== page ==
Another algorithmic application came from Hybrid Arts programmer Tom Bajoras, who created Ludwig. This application was different then the Intelligent Music applications in that you selected “operations” . An operation was the actual algorithm that would happen within a “cell” which is a block of time. A pattern, which could be a scale or melody could also be selected. The program has different operations that apply to pitch, rhythm and velocity. For example, operations of pitch included algorithms called: reverse, warp harmony, invert chords, randomize, play odd/even, reflect, substitute rest, and drop a chord. All these could be applied to a pattern that the user created. The same algorithms could be applied to the rhythms operation with similar transformations. In time, a library could be built of patterns and rhythms so you could have starting points or “bones” as Ludwig calls it, to work with. Historical note: the name, “Ludwig” came not from Mr Beethoven, but was the name of the R&D director’s dog!

Another famous company known for very unique MIDI applications was Dr T. Software. Producing software for multi-platforms, its strength was in applications developed for the Atari. The flagship was called Omega II KCS created by Emile Tobenfeld. This incorporated an unusual editing module called the PVG (Programmable Variation Generator) which “is arguably the most powerful composition system ever seen on this planet” (PVG manual). Basically you could take a small section of notes and transform them using the many tools available in PVG. Some of these involve random processes, while others are very deterministic. This allowed for a very flexible composition package, which was not linear as in most sequencers offered today. There was also the OPEN MODE in KCS, which allowed you to have 128 different sequences or patterns in memory. The sequences could be triggered with keys on the computer QWERTY keyboard. This allowed interaction that would be impossible on a linear style sequencer. You could basically do a live performance using the computer keyboard.

Screen-shot of Turnsmith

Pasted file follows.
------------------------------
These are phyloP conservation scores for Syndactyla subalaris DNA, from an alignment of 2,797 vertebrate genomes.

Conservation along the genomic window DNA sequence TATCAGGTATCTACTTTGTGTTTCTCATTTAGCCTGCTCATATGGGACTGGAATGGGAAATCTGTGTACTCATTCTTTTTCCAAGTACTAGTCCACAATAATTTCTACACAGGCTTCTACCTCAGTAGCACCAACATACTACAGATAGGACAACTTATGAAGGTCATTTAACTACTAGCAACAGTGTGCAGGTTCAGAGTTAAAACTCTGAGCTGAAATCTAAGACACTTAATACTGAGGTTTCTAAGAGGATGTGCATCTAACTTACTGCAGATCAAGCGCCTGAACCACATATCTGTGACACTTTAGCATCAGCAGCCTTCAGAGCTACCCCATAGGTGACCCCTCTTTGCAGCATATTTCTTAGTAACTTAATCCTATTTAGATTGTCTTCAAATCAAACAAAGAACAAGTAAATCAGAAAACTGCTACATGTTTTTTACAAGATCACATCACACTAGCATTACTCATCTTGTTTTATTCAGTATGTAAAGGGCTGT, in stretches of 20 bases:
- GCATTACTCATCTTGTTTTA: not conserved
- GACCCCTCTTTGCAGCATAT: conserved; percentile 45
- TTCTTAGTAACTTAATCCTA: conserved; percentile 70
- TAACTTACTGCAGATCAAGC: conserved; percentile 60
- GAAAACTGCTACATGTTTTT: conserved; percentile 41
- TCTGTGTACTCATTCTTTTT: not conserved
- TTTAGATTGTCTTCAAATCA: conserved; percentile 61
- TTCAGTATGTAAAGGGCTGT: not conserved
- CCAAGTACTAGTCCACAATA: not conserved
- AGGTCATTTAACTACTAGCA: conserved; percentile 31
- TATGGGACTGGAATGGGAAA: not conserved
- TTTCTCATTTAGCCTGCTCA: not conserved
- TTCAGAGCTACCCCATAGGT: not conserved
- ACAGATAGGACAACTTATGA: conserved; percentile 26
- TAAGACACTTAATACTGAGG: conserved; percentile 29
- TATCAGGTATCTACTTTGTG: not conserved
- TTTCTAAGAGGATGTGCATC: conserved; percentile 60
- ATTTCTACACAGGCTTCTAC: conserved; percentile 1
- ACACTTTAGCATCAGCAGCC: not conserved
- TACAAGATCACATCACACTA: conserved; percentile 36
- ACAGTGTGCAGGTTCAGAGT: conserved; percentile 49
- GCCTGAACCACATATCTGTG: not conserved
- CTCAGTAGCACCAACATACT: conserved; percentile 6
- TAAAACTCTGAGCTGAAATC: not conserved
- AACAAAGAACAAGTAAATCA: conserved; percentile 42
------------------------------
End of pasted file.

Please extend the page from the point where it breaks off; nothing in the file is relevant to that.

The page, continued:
Other algorithmic products from Dr T were Tunesmith by Jim Johnson and Fingers by Emile Tobenfeld. These were phrase generators capable of intoxicating intricate patterns, which also had a live performance element to them. You could change any of the parameters in real time as the music was playing. They also integrated into KCS as MPE (Multi-program Environment) modules so whatever you did in Tunesmith or Fingers, it would record right onto a sequencer track. This was musical multitasking, ahead of its time. Today Emile Tobenfeld is creating video at  Jim Johnson is still creating MIDI products at

Other algo-comp applications would include auto-accompaniment programs. The program from PG Music called Band-In-a-Box offered a music minus one scenario with styles you could play along with. However, they also offered a way for users to create their own styles and this is where the algorithmic elements come into play. The program “Freestyle” from SoundPool GmbH could also be grouped into the same style of applications.

Screen-shot of MIDIJOY

Today, a good majority of these applications are now freeware, thanks to the original programmers who gave their permission. With the release of these applications, more Atari algo-comp applications are coming out of the woodwork such as MIDI JOY by Harry Kooperman, David Snow’s many Atari MIDI applications, AFSTS, the Algorithmic Film Sound Track System by Christian Banasik and Fractal Music Composer by Hugh McDowell (former cello player with Electric Light Orchestra). Omega KCS is also now  shareware with upgrades available from Dr T himself.

With the help of Algorithmic Applications we can explore a new world of possibilities that we have only begun to fathom in the depths of our musical heritage.

Tim’s Atari Midi World

MyAtari magazine - Feature #5, January 2001